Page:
Date: 31st December 2011 at 5:43pm
Written by:

The has released a document explaining the reasoning behind Luis Suarez’s 8 match ban. Unfortunately, the document itself is 115 pages long. I have attached the document at the bottom of this article however here are some short extracts from the document.

In the summary of the case, the following was written:

The FA’s case, in short, was as follows. In the goalmouth, Mr Evra and Mr Suarez spoke to
each other in Spanish. Mr Evra asked Mr Suarez why he had kicked him, referring to the
foul five minutes previously. Mr Suarez replied “Porque tu eres negro”, meaning “Because
you are black”. Mr Evra then said to Mr Suarez “say it to me again, I’m going to punch
you”. Mr Suarez replied “No hablo con los negros”, meaning “I don’t speak to blacks”. Mr
Evra continued by saying that he now thought he was going to punch Mr Suarez. Mr
Suarez replied “Dale, negro, negro, negro”, which meant “okay, blackie, blackie, blackie”.
As Mr Suarez said this, he reached out to touch Mr Evra’s arm, gesturing at his skin. Mr
Kuyt then intervened. When the referee blew his whistle and called the players over to
him shortly after the exchanges in the goalmouth, Mr Evra said to the referee “ref, ref, he
just called me a fucking black”.

Mr Suarez denied the Charge. His case, in short, was as follows. He agreed with Mr Evra
that they spoke to each other in Spanish in the goalmouth. When Mr Evra asked why he
had kicked him, Mr Suarez replied that it was a normal foul and shrugged his shoulders.
Mr Evra then said that he was going to kick Mr Suarez, to which Mr Suarez told him to
shut up. As Mr Kuyt was approaching, Mr Suarez touched Mr Evra’s left arm in a
pinching style movement. According to Mr Suarez, at no point in the goalmouth did he
use the word “negro”. When the referee blew his whistle to stop play, Mr Evra spoke to Mr
Suarez and said (in English) “Don’t touch me, South American”. Mr Suarez replied “Por
que, negro?”. He says that he used the word “negro” in a way with which he was familiar
from his upbringing in Uruguay. In this sense, Mr Suarez claimed, it is used as a noun and
as a friendly form of address to people seen as black or brown-skinned (or even just blackhaired). Thus, it meant “Why, black?” Mr Suarez maintained that when he said “Por que,
negro?” to Mr Evra, it was intended in a conciliatory and friendly way. Mr Suarez said this
was the only time that he used the word “negro” in his exchanges with Mr Evra during
the match.

The document went on to give information on the evidence given; personal accounts of the officials, players and management from both teams. Evidence was also taken from linguistics experts. After careful consideration of each account the made their conclusion.

The FA’s conclusion to the case:

The made the following submissions on penalty.

The correct approach is to consider the imposition of an increased sanction, taking into
account the fact that the entry point is double that which the Commission would have 103
applied had the aggravating factor not been present (bearing in mind that this would be
the first offence of Mr Suarez). The Commission might well conclude that, had the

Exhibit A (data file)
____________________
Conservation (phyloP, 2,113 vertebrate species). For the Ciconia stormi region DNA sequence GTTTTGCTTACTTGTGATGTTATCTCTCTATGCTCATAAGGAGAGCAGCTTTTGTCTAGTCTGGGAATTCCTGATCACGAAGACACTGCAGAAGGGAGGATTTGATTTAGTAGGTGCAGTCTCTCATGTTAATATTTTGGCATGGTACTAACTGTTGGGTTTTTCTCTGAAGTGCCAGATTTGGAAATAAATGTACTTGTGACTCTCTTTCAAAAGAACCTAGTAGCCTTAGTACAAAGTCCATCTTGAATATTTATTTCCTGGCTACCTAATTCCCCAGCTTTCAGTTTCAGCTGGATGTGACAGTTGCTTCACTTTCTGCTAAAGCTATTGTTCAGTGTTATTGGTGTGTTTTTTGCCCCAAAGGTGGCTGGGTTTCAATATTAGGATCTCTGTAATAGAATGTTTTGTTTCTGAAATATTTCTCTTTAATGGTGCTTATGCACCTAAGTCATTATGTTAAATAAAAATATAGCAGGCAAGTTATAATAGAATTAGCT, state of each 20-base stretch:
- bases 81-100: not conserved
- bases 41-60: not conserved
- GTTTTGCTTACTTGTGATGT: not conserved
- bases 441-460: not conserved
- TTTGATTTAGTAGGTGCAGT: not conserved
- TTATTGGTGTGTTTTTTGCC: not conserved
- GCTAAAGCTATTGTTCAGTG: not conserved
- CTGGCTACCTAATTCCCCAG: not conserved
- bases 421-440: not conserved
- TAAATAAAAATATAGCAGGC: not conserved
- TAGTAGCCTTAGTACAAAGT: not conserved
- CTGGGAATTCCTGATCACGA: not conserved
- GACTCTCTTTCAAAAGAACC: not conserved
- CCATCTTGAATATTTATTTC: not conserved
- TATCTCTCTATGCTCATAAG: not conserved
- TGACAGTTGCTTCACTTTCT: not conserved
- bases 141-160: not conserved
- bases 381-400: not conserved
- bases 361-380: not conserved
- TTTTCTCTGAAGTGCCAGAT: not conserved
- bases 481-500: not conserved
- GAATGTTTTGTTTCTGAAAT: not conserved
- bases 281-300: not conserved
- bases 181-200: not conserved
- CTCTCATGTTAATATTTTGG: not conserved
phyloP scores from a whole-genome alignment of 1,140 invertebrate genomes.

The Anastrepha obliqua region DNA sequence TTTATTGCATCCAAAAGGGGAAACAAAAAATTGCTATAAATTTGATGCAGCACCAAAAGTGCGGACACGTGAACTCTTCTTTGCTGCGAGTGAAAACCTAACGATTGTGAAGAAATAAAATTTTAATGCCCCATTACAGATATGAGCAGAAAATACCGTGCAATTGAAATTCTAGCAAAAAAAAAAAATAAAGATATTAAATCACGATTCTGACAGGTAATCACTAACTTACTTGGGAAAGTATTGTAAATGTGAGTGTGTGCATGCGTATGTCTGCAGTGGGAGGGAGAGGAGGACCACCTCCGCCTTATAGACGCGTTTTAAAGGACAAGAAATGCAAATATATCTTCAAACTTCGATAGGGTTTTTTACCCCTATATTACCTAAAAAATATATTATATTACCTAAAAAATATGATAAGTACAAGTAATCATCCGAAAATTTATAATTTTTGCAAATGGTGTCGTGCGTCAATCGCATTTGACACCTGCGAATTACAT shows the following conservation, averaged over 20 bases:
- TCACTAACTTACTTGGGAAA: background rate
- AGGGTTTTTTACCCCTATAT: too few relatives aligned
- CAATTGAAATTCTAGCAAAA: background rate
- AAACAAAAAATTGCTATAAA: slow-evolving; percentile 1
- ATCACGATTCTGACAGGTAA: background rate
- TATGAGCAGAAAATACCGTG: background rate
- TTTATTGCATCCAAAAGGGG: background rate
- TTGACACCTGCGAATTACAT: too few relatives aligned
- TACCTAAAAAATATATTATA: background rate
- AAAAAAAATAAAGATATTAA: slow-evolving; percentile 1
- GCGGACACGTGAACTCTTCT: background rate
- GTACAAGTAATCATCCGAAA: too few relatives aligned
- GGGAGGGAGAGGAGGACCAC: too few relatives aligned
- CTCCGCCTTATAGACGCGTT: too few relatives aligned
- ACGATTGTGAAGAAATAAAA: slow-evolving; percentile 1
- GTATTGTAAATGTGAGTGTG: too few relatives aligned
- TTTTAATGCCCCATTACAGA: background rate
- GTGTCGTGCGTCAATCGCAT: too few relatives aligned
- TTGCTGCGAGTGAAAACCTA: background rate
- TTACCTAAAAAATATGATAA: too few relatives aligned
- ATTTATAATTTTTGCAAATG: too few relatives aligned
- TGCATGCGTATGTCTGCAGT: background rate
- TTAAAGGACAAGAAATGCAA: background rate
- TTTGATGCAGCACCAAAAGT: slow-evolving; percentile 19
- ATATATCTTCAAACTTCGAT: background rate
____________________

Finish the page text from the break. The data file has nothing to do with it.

aggravating factor not been present, a two match ban would, in accordance with
Paragraph 8(d), have been applied. If so, that makes the entry point a four match ban. The
Commission should then consider whether to impose a sanction greater or less than this
entry point, having regard to the aggravating and mitigating factors that are present.

Having dealt with the approach to be taken, the then made submissions as to the
particular factors which we should take into account.

The submitted that an increased sanction was required both to punish Mr Suarez and
also to ensure that it is widely understood that the deprecates and will not accept racist
behaviour. In other words, a deterrent sanction is called for.

Furthermore, the submitted, a number of aggravating factors justifying a further
increase in the sanction are present.

First, Mr Suarez is an international footballer of exceptional ability, playing for one of the
best-known clubs in the world. His position carries with it a particular degree of
responsibility. His conduct amounts to a serious breach of that responsibility. The conduct
of Mr Suarez also undermines -supported programmes such as the anti-racism “Kick It
Out” campaign by suggesting to the young, naive and ignorant that racially offensive
language and behaviour is acceptable.

Secondly, the FA submitted that the nature and extent of the misconduct of Mr Suarez was
an obviously relevant factor. Given the number of times that Mr Suarez used the word
“negro”, his conduct is significantly more serious than a one-off use of a racially offensive
term and amounts to an aggravating factor

We conclude these Reasons with the following comment. The against Mr Suarez
was that he used insulting words which included a reference to Mr Evra’s colour. We have
found that proved on the evidence and arguments put before us. The FA made
clear that it did not contend that Mr Suarez acted as he did because he is a racist. Mr Evra
said in his evidence that he did not think Mr Suarez is a racist. Mr Suarez said in evidence
that he will not use the word “negro” on a football pitch in England in the future, and we
believe that is his genuine and firm intention.

The document can be seen here.

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